Joi Ito reports on the blogging panel at the World Economic Forum’s Annual Meeting in Davos: “We had a great panel.”
Dave Winer has the story behind Dean’s post-Iowa exuberance.
It’s probably not the done thing, but I was hugely cheered by an email from the person coordinating Dean fundraising here in the UK.
“We tentatively agreed to have a fundraiser for Howard Dean on Thursday, the 11th of March. This assumes that Howard Dean will be the Democratic candidate, but if someone else is chosen we can shift our fundraising effort for whomever the Democratic candidate is. I think that we can all agree that we believe in ABB anyone but Bush.”
Absolutely. The priority is to get someone who can get rid of Bush.
I watched the Diane Sawyer interview with Howard and Judy Dean. It’s been a long time since I’ve seen this kind of cringe-inducing American-style interview (I guess Martin Bashir’s interview with princess Diana was in the same league, but it’s uncommon in the UK).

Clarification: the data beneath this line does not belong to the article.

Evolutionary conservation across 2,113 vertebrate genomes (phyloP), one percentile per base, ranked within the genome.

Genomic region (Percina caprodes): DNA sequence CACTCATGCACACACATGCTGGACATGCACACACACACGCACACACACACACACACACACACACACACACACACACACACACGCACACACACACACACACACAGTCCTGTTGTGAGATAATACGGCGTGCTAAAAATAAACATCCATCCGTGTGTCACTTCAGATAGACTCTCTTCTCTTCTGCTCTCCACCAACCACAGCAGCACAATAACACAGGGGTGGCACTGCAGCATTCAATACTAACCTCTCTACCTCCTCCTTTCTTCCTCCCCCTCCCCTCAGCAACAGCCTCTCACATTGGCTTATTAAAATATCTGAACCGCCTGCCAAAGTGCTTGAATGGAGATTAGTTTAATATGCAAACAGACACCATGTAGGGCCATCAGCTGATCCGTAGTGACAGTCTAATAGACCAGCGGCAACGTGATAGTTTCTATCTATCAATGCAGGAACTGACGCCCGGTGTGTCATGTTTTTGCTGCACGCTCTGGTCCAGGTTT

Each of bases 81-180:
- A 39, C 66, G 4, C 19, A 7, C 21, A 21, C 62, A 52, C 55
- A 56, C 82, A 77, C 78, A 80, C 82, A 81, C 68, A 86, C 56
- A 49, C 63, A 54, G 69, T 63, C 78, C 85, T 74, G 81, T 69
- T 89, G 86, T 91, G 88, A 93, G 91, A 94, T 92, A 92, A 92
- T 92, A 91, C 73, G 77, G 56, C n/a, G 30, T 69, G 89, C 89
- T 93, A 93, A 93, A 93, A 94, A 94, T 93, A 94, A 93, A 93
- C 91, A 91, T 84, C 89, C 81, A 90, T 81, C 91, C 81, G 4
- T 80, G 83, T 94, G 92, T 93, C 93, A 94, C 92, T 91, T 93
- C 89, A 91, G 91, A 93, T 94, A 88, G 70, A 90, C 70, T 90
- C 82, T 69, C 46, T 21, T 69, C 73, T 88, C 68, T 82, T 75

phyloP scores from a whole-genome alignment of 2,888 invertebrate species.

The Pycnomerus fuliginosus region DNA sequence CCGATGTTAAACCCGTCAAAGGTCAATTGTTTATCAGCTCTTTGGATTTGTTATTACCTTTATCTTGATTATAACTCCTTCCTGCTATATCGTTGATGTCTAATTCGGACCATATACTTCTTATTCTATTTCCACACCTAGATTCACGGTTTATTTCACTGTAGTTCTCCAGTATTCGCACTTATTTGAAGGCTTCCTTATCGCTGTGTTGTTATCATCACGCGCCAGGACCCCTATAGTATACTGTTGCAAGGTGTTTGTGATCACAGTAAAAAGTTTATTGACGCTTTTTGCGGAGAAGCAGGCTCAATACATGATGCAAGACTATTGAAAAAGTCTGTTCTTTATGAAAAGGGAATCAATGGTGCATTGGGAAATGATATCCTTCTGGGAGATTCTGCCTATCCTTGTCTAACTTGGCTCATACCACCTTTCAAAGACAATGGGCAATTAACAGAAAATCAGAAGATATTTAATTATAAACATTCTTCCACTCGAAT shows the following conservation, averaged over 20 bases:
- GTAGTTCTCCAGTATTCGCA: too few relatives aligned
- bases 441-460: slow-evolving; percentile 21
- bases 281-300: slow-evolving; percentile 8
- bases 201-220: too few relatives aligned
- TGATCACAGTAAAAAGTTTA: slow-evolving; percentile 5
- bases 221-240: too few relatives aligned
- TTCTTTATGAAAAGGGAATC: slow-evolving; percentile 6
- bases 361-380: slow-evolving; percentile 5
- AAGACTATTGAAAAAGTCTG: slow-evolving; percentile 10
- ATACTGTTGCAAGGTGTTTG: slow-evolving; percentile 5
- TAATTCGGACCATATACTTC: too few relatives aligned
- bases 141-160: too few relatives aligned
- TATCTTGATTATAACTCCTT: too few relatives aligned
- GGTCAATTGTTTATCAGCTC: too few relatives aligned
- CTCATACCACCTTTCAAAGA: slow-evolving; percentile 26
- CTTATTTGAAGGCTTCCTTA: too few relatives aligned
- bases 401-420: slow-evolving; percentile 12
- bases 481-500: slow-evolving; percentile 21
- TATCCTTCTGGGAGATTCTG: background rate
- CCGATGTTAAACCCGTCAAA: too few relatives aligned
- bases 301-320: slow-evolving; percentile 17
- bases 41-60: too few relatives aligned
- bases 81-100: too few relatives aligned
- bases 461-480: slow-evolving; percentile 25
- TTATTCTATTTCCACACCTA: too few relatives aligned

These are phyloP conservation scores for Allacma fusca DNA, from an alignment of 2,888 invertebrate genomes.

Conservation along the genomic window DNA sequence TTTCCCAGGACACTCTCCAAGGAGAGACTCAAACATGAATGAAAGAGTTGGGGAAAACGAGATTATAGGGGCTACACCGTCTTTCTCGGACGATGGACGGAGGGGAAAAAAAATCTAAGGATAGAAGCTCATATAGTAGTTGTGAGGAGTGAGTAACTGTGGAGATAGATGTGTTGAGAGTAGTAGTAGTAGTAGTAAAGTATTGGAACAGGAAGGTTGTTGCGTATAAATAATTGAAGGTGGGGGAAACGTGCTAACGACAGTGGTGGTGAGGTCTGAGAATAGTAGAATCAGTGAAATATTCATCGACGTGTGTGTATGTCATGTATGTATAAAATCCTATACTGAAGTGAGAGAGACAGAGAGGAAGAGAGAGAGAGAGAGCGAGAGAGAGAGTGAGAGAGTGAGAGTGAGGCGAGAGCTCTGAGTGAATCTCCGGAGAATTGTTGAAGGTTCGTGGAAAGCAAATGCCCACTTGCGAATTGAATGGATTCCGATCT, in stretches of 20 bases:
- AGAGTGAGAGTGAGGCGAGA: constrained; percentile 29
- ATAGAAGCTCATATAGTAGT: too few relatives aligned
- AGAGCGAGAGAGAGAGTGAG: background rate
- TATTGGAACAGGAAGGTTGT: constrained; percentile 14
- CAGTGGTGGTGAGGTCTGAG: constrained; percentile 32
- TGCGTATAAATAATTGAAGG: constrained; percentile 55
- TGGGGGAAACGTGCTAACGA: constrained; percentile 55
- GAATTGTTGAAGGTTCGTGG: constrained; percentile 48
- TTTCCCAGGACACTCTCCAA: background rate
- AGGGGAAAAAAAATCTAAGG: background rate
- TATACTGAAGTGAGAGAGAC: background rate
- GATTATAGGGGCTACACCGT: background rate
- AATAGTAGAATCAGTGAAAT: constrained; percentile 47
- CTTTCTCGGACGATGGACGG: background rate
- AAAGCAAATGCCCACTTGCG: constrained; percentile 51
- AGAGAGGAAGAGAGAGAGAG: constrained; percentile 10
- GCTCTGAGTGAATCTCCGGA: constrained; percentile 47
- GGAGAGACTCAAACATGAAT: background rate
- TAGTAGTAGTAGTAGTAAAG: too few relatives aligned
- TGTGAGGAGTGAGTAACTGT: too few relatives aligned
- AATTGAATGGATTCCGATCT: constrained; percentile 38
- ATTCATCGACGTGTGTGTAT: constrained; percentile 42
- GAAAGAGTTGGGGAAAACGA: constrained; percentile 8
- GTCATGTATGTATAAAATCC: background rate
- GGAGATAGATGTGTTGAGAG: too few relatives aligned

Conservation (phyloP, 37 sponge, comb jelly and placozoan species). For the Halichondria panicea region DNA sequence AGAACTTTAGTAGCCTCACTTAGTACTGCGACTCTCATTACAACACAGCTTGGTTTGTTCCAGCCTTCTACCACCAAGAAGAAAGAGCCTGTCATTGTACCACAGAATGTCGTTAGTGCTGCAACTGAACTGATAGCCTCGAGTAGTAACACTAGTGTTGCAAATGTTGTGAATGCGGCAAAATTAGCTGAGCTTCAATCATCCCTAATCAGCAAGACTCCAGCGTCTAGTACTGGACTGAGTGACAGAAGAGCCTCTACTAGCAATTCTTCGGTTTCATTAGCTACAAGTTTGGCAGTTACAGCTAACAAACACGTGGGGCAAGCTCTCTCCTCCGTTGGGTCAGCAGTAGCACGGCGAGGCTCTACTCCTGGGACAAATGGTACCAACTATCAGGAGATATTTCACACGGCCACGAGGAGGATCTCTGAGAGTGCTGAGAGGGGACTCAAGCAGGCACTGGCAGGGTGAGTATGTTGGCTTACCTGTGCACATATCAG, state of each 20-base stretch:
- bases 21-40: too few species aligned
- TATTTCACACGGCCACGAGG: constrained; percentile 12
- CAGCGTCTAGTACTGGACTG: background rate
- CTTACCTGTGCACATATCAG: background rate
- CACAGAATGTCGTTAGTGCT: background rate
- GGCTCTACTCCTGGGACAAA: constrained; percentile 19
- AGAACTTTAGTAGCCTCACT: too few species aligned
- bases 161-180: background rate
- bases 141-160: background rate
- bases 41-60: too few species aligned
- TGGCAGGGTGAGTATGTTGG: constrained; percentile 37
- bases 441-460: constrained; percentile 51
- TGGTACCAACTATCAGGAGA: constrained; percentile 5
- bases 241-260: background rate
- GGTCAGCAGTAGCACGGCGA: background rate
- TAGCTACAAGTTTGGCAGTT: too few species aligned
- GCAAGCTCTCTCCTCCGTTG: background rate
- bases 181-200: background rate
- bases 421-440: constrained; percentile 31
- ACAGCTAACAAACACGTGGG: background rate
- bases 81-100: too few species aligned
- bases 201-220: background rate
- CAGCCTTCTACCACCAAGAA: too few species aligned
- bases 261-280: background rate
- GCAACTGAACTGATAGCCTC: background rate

My principal reaction was, who on earth would want to run for president if this is what you get exposed to? I thought both the governor and Dr Dean came across well, but there was a definite sense of ritual humiliation about the interview: you screwed up with that scream, now I’m going to rub you repeatedly in the mess you made, and you need to come up smiling.
I think Dean’s rallying speech post-Iowa was misjudged. By this point in the campaign he should know that everything he does will be subject to the most intense scrutiny. But it wasn’t much more than a momentary abberation. Is this how we are going to judge candidates? Is it really all that relevant?
Over the years I’ve been fortunate to know quite a few good people. It’s striking to me that none of my civic-minded American friends have ever ventured into electoral politics. Over here, it’s different and I do know a few who have faced the voters. When I watch that Dean interview, I have to question whether anyone who isn’t a bit unhinged would ever dream of entering politics in the US.